HSH.com has developed a tool that allows you to see how the price change in your market has affected the value of your home. With our “Home Value Estimator,” you select your market and the time frame in which you have owned your home to estimate how the changes in your market have impacted your home’s value. If your market still hasn't fully recovered and you think your home is still underwater, find out when you'll have positive home equity again with our KnowEquity When calculator.

Neither most nor least: 80 more metro areas

Here's a look at the remaining 80 metro areas from the FHFA's HPI list.

Metro
Area
Peak high
value
Post-peak
Low value
Current
value
Amount still
below peak
value
Amount
now above
prev peak
Akron, OH177.46142.1203.48n/a14.66%
Albany-Schenectady-Troy, NY184.18168.2202.74n/a10.08%
Albuquerque, NM238.62188.78243.68n/a2.12%
Allentown-Bethlehem-Easton, PA-NJ204.97152.2193.65.87%n/a
Anaheim-Santa Ana-Irvine, CA  (MSAD)287.84197.13324.93n/a12.89%
Atlanta-Sandy Springs-Alpharetta, GA199.93139.42268.07n/a34.08%
Baltimore-Columbia-Towson, MD269.66206.69259.094.08%n/a
Baton Rouge, LA229.45213.34276.98n/a20.71%
Birmingham-Hoover, AL213.57176.01260.42n/a21.94%
Boise City, ID296.85163.52421.54n/a42.00%
Boston, MA  (MSAD)269.1221.67327.09n/a21.55%
Cambridge-Newton-Framingham, MA  (MSAD)257.81213.16321.26n/a24.61%
Charleston-North Charleston, SC285.93202.98387.83n/a35.64%
Charlotte-Concord-Gastonia, NC-SC195.44159.35273.73n/a40.06%
Chicago-Naperville-Evanston, IL  (MSAD)238.79160.12223.596.80%n/a
Cincinnati, OH-KY-IN179.66149.6220.73n/a22.86%
Cleveland-Elyria, OH173.64135.68190.58n/a9.76%
Columbia, SC187.25161.24221.43n/a18.25%
Columbus, OH180.56159.36256.18n/a41.88%
Dayton-Kettering, OH156.04125.88179.14n/a14.80%
Detroit-Dearborn-Livonia, MI  (MSAD)207.83112.68219.93n/a5.82%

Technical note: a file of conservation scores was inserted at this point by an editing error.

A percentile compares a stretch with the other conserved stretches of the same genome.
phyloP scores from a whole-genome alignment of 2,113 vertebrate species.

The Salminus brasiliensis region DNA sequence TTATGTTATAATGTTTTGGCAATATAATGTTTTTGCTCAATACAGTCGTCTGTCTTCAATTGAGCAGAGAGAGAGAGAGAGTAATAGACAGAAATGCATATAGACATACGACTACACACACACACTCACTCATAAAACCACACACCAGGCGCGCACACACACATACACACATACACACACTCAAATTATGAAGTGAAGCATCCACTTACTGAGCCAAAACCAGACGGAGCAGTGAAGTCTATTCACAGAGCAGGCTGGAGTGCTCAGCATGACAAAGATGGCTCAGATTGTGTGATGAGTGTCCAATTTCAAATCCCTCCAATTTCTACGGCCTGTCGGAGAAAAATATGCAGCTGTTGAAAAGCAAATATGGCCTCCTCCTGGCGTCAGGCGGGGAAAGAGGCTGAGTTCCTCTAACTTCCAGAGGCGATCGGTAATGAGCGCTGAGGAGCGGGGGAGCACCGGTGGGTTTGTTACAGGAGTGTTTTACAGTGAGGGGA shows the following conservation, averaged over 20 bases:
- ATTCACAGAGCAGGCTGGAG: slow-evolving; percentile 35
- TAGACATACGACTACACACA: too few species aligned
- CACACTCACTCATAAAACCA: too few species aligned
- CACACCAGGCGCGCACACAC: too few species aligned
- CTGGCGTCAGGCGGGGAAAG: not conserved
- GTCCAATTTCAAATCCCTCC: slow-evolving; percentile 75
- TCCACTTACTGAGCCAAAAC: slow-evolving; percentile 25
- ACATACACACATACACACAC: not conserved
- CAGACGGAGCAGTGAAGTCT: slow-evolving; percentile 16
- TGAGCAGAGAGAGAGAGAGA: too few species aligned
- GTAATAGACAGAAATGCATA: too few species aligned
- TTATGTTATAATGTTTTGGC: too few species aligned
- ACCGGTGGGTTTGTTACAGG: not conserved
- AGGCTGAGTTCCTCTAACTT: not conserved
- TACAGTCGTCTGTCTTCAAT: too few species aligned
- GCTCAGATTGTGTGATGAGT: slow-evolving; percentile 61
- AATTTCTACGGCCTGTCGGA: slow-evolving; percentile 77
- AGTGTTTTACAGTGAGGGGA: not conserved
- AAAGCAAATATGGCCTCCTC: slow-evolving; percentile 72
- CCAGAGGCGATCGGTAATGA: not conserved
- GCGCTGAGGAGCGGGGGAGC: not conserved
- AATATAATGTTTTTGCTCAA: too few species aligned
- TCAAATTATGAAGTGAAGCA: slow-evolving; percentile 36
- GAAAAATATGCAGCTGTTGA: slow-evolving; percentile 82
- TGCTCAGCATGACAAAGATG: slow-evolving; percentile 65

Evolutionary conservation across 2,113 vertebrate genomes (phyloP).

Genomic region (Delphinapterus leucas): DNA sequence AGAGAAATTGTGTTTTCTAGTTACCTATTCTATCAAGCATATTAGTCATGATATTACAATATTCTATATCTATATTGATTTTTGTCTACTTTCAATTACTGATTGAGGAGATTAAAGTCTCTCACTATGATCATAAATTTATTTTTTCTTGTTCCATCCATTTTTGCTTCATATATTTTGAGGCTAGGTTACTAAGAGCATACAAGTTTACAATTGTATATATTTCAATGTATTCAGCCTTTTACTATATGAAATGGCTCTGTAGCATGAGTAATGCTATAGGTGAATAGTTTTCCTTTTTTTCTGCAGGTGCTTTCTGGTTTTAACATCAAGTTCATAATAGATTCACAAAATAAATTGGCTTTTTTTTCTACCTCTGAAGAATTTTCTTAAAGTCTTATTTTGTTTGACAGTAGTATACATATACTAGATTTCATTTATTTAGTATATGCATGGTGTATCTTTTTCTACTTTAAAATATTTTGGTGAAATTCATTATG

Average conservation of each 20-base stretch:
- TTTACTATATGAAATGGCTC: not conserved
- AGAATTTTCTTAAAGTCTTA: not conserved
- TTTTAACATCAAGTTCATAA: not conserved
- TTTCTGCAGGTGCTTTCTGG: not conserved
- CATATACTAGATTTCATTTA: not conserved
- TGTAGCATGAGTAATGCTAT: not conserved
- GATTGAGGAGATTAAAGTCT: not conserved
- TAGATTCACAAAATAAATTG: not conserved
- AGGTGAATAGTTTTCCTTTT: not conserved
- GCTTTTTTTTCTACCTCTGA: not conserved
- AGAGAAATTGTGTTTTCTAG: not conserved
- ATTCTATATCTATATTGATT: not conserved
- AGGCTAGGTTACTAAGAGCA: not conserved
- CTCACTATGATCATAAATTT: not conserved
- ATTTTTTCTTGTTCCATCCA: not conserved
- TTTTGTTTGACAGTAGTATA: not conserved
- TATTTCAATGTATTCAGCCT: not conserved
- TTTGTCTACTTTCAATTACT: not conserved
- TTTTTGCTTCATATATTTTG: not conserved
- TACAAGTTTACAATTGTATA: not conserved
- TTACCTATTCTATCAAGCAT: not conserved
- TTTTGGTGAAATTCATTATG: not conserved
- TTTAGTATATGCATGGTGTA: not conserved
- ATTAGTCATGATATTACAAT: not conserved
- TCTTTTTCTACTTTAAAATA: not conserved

El Paso, TX195.32167.51207.74n/a6.36%
Fort Lauderdale-Pompano Beach-Sunrise, FL  (MSAD)352.56176.59345.442.06%n/a
Frederick-Gaithersburg-Rockville, MD  (MSAD)279.52205.85268.813.98%n/a
Gary, IN  (MSAD)186.47158.73223.04n/a19.61%
Grand Rapids-Kentwood, MI185.76139.52265.61n/a42.99%
Greensboro-High Point, NC168.08144.27195.26n/a16.17%
Greenville-Anderson, SC193.38173.66274.95n/a42.18%
Indianapolis-Carmel-Anderson, IN160.64145.77226.49n/a40.99%
Jacksonville, FL300.92181.97324.63n/a7.88%
Kansas City, MO-KS200.89164.7268.16n/a33.49%
Knoxville, TN206.24178.37262.29n/a27.18%
Las Vegas-Henderson-Paradise, NV269.05100.35250.687.33%n/a
Little Rock-North Little Rock-Conway, AR191.2181.25219.43n/a14.76%
Los Angeles-Long Beach-Glendale, CA  (MSAD)276.98166.38308.7n/a11.45%
Louisville/Jefferson County, KY-IN200.65186.98267.45n/a33.29%
Memphis, TN-MS-AR176.19144.58210.48n/a19.46%
Miami-Miami Beach-Kendall, FL  (MSAD)419.63214.54414.441.25%n/a
Milwaukee-Waukesha, WI236.01189.65267.57n/a13.37%
Minneapolis-St. Paul-Bloomington, MN-WI264.41189.04303.77n/a14.89%
Montgomery County-Bucks County-Chester County, PA  (MSAD)213.25183.97231.63n/a8.62%
Nassau County-Suffolk County, NY  (MSAD)301.84237.4316.02n/a4.70%
New Orleans-Metairie, LA265.06223.02317.58n/a19.81%
New York-Jersey City-White Plains, NY-NJ  (MSAD)274.5221.5294.51n/a7.29%
Newark, NJ-PA  (MSAD)271.32206.36261.733.66%n/a
North Port-Sarasota-Bradenton, FL343.99161.73324.965.86%n/a
Oakland-Berkeley-Livermore, CA  (MSAD)308.92163.07366.59n/a18.67%
Oklahoma City, OK201.71193.37265.72n/a31.73%
Omaha-Council Bluffs, NE-IA201.38181268.9n/a33.53%
Orlando-Kissimmee-Sanford, FL287.95142.92292.97n/a1.74%